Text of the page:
Danish Refugee Council's Emergency Director has just been to Iraq and talked to some of the first people that have managed to flee the areas around Mosul.
So far around 10,000 persons have reached safety after the offensive against the city of Mosul began nearly two weeks ago. DRC's Emergency Director, Rasmus Stuhr Jakobsen, has just spend a week in Iraq and met some of the families:
"It's absolutely terrible stories they tell me. The families have not had the opportunity to work unless they worked for the Islamic State, and most refused to do so. So they have had to survive in every possible way imaginable. They have lived on their savings, borrowed money from family and friends - and many have lived by the little necessities, they have had. It is often about a single goat or cow that gave the families milk - or they have grown a little bit of vegetables. Many of them tell that it has been like being imprisoned in their own homes," Rasmus Stuhr Jakobsen says.
Many of the children have not been to school in the more than two years, the Islamic State has reigned in and around Mosul.
"I just spoke with a woman who arrived at the camp with her husband and their four daughters. They report that Islamic State took over the schools and insisted that children should learn how to build bombs, killing other people, so the family chose to take heir children out of school. So, thousands of children have not attended school the past two years," says Rasmus Stuhr Jakobsen.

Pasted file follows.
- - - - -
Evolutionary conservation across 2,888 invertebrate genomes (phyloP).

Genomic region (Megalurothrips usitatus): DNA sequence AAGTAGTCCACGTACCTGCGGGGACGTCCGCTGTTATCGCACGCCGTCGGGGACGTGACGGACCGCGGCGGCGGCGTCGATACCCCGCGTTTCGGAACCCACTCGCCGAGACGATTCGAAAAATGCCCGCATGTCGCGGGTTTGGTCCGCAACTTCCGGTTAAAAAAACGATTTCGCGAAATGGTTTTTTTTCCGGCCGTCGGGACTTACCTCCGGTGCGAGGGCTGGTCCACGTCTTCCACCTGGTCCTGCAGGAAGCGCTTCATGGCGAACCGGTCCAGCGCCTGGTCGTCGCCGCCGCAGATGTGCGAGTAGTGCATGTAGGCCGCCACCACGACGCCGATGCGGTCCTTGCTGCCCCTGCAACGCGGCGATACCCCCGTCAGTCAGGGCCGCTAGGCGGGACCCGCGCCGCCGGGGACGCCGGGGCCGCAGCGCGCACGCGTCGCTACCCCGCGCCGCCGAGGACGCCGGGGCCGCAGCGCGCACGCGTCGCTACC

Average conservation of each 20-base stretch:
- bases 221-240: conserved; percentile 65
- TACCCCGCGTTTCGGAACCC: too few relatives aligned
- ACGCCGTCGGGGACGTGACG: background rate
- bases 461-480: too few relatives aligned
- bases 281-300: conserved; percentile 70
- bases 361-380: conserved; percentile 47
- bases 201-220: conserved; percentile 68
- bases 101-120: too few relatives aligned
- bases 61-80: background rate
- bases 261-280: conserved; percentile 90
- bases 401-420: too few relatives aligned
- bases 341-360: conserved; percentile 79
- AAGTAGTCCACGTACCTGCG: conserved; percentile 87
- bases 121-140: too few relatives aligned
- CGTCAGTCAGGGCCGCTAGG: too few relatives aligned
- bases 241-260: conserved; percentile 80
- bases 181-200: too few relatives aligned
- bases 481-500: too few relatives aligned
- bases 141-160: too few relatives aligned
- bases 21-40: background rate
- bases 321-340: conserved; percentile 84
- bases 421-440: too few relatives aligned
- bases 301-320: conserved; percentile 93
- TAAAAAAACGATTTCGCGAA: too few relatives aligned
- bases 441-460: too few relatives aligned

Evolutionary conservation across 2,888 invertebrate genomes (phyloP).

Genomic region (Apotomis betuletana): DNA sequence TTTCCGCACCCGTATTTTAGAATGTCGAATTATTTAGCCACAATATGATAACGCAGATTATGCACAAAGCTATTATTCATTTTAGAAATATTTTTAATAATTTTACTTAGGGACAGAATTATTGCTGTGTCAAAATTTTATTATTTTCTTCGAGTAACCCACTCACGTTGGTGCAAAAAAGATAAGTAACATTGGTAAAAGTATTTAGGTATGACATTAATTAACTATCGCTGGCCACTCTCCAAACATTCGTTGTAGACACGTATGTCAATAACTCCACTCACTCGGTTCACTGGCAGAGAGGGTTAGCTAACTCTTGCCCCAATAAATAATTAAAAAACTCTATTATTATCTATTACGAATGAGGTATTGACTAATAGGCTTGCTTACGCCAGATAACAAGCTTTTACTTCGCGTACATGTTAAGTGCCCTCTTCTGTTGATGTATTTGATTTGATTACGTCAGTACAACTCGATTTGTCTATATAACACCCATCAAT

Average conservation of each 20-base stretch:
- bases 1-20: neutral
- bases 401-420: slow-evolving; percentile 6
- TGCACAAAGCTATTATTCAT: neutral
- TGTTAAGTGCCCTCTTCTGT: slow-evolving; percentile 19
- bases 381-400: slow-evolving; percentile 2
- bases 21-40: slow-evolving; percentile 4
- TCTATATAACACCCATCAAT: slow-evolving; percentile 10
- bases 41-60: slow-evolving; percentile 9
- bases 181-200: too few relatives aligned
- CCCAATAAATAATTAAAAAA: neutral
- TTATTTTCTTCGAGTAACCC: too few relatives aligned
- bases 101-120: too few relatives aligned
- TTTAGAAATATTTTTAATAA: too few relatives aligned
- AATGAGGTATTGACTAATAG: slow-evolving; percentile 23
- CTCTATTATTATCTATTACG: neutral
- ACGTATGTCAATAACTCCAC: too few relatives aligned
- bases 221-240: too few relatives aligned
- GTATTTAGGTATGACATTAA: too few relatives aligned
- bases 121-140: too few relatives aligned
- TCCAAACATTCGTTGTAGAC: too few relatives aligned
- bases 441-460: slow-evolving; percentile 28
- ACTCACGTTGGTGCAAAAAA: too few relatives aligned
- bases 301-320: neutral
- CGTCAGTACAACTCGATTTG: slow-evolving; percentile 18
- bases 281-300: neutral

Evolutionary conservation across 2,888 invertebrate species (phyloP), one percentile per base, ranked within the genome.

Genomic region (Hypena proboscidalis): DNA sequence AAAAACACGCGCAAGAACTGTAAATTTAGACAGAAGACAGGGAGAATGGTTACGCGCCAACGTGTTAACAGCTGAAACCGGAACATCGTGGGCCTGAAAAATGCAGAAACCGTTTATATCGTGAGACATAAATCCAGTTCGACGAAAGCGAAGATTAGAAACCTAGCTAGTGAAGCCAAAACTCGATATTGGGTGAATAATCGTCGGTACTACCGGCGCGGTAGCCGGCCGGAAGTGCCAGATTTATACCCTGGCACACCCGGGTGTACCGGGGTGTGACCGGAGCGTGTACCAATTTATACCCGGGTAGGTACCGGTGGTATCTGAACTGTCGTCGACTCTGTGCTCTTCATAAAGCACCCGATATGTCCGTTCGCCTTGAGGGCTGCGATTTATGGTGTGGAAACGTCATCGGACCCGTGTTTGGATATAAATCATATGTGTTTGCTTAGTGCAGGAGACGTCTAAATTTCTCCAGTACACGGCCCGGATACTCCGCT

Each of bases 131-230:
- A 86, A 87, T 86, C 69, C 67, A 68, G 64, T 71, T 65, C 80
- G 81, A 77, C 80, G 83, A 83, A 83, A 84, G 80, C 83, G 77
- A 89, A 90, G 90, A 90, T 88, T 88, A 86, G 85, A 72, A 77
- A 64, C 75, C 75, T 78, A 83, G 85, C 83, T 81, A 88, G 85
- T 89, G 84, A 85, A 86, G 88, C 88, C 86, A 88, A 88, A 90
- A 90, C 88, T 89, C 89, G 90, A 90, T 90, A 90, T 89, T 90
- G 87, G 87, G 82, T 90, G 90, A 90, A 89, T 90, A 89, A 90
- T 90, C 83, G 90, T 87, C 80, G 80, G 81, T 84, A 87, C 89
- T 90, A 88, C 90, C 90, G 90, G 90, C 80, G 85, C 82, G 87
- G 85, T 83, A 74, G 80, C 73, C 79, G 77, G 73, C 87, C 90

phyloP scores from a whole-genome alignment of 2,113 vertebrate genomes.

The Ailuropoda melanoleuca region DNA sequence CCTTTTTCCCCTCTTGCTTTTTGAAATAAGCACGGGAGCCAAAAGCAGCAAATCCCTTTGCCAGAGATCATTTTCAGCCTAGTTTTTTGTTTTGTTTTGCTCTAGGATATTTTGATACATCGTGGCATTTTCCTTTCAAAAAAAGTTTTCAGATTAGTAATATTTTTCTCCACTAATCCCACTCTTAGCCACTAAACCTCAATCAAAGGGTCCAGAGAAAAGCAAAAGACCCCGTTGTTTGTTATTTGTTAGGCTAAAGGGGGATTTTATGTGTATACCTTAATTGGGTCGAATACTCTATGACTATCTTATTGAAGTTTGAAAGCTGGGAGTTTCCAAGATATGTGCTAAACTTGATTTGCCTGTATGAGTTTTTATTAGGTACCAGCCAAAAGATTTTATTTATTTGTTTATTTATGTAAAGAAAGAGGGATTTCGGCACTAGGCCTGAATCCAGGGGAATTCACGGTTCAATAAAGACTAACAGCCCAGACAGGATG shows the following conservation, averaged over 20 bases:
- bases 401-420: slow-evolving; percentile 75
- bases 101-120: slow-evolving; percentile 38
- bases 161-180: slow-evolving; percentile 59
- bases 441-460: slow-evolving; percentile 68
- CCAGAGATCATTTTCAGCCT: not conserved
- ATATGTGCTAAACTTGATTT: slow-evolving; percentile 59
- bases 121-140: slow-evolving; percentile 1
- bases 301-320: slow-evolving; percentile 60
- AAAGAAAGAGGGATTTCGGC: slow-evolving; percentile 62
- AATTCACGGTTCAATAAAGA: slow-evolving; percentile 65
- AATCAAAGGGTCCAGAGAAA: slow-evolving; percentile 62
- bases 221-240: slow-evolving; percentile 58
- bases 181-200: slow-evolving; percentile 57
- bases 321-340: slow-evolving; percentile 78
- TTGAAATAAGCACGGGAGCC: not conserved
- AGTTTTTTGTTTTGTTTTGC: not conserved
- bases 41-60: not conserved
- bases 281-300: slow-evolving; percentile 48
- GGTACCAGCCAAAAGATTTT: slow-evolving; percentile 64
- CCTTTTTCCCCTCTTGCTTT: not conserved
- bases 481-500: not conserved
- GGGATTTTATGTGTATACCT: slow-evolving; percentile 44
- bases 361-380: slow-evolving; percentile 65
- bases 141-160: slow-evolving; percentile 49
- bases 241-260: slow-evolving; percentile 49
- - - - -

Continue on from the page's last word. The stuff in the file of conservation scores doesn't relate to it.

Danish Refugee Council is now working on helping the many people expected to flee in the near future.
"As fighting moves closer to populated areas, we expect many thousands of civilians will flee in the coming weeks. Initially, the Danish Refugee Council will assist them with the most basic things like food and water. These are people who have been forced to flee head over heels and therefore have nothing with them," says Rasmus Stuhr Jakobsen.
It can take a long time before the displaced are able to return, though many express a wanting to return home as soon as possible. But no one knows when it is safe enough:
"Islamic State have placed mines in many places, and the families I've talked to, express a great uncertainty about when they can return - though that is what most want," says Rasmus Stuhr Jakobsen and continues:
"We are therefore also working to ensure more permanent access to clean drinking water in the camps. It's about establishing large water tanks where we can either send clean drinking water in with trucks - or try to pump water up from the ground. In many places the water however is dirty and must be cleaned properly, so we ensure that infectious diseases do not spread in the camps."
There is also a major task in ensuring that the civilian people get support for processing the gruesome experiences that many have had to endure in recent years:
"They tell utterly horrible stories, and a significant part of our work is to try to help them process the traumas that they come with. Here we obviously have a strong focus on children, who are particularly vulnerable in a situation like this,” says Rasmus Stuhr Jakobsen.